Malaria Transmission in Context: Linking Health, Census, and Ecological Data

by Yara Ghazal, Ilyana Hohenkirk, Tracy Kugler, and Kelly Searle

Malaria, like many vector-borne diseases, impacts health, economic growth, and society. The burden of malaria incidence and death is concentrated in Sub-Saharan Africa; in 2020, 95% of all malaria cases and 96% of all deaths occurred in Sub-Saharan Africa (WHO, 2022). Malaria impacts not only population health but also the economic growth of these 32 countries. It is estimated that up to 1.3% of economic growth in this region of Africa is slowed each year due to malaria (CCP-JHU, 2015). Understanding malaria transmission is essential to ending its spread and creating a healthier and more prosperous future for developing nations.

The literature on malaria transmission patterns has shown that several environmental factors impact mosquito and parasite vital rates, and thus affect the transmission intensity, seasonality, and geographical distribution of malaria (Castro, 2017). Temperature and precipitation are the primary climate-based factors that influence malaria transmission patterns. Temperature creates geographical constraints for vector and parasite development. Increasing temperatures have been found to shorten mosquito maturation time and increase feeding frequency. However, areas of extremely high temperatures usually yield smaller, less fecund mosquitoes. In parallel, because mosquitoes often breed in pools formed by rainfall and flooding, the frequency, duration, and intensity of precipitation have a significant influence on mosquito populations.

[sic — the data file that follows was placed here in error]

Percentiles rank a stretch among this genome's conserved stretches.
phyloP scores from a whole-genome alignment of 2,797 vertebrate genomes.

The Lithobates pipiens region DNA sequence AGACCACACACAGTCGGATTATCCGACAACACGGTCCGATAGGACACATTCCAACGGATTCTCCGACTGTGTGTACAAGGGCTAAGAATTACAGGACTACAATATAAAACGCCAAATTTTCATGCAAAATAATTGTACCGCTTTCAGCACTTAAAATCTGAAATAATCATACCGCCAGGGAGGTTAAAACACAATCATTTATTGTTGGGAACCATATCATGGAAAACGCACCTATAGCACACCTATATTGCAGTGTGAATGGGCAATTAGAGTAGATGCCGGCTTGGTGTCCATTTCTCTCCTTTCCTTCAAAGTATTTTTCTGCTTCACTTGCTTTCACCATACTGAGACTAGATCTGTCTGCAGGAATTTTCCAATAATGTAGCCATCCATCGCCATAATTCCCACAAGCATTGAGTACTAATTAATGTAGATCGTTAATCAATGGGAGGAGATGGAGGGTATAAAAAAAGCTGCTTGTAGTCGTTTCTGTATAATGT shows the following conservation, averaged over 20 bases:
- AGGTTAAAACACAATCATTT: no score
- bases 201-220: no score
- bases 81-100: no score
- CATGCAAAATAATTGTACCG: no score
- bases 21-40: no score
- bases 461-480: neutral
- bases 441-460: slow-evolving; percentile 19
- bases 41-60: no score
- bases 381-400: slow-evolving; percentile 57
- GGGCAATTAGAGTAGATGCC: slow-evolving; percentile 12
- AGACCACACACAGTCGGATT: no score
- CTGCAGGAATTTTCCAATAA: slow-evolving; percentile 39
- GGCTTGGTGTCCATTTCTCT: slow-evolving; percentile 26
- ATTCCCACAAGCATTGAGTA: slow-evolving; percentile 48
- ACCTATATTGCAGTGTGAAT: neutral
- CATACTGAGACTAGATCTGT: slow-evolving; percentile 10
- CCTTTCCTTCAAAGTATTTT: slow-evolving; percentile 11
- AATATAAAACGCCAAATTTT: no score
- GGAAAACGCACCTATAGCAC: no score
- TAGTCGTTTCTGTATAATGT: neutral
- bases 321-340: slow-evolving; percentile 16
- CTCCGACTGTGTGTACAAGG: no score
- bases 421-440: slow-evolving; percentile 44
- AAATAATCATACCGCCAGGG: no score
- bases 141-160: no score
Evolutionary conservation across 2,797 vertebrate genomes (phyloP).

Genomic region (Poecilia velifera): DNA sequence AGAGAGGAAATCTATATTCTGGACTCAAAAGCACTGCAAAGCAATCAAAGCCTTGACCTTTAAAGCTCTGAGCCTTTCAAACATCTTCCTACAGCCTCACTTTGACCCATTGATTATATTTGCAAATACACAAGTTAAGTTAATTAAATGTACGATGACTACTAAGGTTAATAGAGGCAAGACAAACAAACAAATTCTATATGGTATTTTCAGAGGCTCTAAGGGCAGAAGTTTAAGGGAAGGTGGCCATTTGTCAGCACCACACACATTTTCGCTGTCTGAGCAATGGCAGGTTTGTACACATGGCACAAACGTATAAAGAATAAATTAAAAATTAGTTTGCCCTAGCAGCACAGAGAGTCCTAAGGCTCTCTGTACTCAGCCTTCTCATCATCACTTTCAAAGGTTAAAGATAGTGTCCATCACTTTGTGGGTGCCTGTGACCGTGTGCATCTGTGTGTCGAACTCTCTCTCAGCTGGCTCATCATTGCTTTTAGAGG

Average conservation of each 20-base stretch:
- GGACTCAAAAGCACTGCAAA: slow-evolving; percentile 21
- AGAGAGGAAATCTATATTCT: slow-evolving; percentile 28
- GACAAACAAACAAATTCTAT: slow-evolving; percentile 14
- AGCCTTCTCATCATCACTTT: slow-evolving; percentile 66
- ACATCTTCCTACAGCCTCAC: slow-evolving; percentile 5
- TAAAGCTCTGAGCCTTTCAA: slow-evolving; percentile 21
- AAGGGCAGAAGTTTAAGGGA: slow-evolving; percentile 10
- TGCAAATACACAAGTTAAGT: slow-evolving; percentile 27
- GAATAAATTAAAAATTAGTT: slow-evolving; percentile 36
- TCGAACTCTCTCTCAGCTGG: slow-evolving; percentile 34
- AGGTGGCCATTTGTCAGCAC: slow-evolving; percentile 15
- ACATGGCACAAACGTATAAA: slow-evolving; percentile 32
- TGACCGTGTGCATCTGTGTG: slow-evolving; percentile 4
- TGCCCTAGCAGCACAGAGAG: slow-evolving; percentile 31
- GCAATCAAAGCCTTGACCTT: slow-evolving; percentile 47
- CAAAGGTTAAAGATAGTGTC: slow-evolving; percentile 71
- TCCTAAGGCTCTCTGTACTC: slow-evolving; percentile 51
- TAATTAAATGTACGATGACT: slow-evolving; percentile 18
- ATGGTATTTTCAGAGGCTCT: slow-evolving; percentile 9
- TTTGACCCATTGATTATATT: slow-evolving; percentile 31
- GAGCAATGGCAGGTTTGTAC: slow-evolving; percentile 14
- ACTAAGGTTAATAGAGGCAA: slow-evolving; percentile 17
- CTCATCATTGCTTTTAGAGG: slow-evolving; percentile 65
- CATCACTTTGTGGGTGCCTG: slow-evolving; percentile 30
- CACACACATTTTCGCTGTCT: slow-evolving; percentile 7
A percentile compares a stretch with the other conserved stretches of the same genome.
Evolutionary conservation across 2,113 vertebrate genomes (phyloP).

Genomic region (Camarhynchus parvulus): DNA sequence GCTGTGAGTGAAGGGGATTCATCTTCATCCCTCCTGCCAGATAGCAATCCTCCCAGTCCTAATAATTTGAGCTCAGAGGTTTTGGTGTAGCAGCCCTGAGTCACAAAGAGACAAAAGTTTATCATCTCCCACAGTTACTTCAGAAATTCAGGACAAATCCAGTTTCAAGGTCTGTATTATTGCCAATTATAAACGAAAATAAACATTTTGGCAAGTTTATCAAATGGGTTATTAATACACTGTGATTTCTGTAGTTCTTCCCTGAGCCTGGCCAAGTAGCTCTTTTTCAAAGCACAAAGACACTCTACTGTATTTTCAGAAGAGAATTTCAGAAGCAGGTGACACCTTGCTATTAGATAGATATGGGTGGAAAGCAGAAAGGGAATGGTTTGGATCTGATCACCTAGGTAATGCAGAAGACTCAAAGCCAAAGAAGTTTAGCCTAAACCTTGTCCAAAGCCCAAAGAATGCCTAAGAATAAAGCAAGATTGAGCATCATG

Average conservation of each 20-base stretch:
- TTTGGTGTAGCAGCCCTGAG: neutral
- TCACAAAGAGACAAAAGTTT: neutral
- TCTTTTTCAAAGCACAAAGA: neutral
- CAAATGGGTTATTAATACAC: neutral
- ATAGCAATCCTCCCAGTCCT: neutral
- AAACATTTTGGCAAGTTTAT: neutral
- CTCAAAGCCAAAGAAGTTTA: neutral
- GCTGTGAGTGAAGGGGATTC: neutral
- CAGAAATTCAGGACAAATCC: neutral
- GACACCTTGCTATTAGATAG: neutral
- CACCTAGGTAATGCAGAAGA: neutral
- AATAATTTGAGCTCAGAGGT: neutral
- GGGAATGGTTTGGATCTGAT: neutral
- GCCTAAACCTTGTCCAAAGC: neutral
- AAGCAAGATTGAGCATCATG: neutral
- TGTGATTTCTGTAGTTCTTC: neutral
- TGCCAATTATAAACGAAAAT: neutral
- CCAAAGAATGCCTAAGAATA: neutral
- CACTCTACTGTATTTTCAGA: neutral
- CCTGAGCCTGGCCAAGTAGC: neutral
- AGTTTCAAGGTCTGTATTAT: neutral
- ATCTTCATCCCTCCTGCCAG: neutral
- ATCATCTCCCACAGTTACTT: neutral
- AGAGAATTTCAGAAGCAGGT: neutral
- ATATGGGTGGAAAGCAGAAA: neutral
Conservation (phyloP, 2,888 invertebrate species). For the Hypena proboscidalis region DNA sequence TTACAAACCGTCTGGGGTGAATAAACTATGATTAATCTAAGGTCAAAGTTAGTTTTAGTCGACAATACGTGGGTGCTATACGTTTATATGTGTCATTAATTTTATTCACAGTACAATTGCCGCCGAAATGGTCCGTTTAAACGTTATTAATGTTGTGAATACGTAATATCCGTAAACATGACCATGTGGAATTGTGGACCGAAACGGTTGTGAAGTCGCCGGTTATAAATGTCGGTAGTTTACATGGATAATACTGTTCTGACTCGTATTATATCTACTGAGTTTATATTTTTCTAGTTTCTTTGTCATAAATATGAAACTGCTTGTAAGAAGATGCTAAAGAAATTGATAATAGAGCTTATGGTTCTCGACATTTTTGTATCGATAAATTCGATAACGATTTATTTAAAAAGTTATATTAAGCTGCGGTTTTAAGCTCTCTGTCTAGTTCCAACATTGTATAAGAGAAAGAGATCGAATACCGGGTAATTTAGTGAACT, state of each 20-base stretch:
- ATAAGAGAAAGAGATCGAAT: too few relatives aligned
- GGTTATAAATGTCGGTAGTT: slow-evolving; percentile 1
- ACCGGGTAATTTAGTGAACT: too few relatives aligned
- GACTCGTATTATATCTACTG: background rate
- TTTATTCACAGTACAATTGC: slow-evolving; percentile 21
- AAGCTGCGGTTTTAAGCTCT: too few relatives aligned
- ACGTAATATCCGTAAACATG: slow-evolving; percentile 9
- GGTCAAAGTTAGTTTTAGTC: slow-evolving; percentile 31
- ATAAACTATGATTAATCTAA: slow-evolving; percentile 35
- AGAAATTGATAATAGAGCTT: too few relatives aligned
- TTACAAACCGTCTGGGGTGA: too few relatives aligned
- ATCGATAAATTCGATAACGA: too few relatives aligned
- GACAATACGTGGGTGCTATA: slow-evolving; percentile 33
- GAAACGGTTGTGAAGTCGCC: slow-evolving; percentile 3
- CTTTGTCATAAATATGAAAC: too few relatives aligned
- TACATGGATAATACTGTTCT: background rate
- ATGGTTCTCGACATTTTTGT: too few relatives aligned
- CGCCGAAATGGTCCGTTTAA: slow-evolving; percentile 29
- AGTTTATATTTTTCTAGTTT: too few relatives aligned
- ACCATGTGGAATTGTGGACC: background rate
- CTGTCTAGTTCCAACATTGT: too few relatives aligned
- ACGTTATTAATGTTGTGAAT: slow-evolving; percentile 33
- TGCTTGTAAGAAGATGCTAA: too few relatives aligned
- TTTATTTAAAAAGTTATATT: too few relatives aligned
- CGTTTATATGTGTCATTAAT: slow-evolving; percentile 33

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Guidance for Pooling Multiple Years of NHIS Data

By Julia A. Rivera Drew


Depending on their research question, analysts will commonly pool multiple years of the National Health Interview Survey (NHIS) data together in order to increase sample sizes of particular subpopulations of interest, such as bisexual adults, immigrants, or pregnant women. The complex design of the NHIS, however, requires analysts to take additional steps to correctly construct and analyze pooled NHIS datasets. Moreover, planned changes to the NHIS design implemented in 2019, as well as changes made in response to the COVID-19 pandemic, require additional special handling to correctly analyze datasets combining multiple years of NHIS data. The objectives of this blog post are to: (1) share tips to correctly construct and analyze pooled NHIS datasets and (2) identify resources for more information.

Tips to Correctly Construct and Analyze Pooled NHIS Datasets

1. Create a pooled sampling weight to use with your pooled dataset.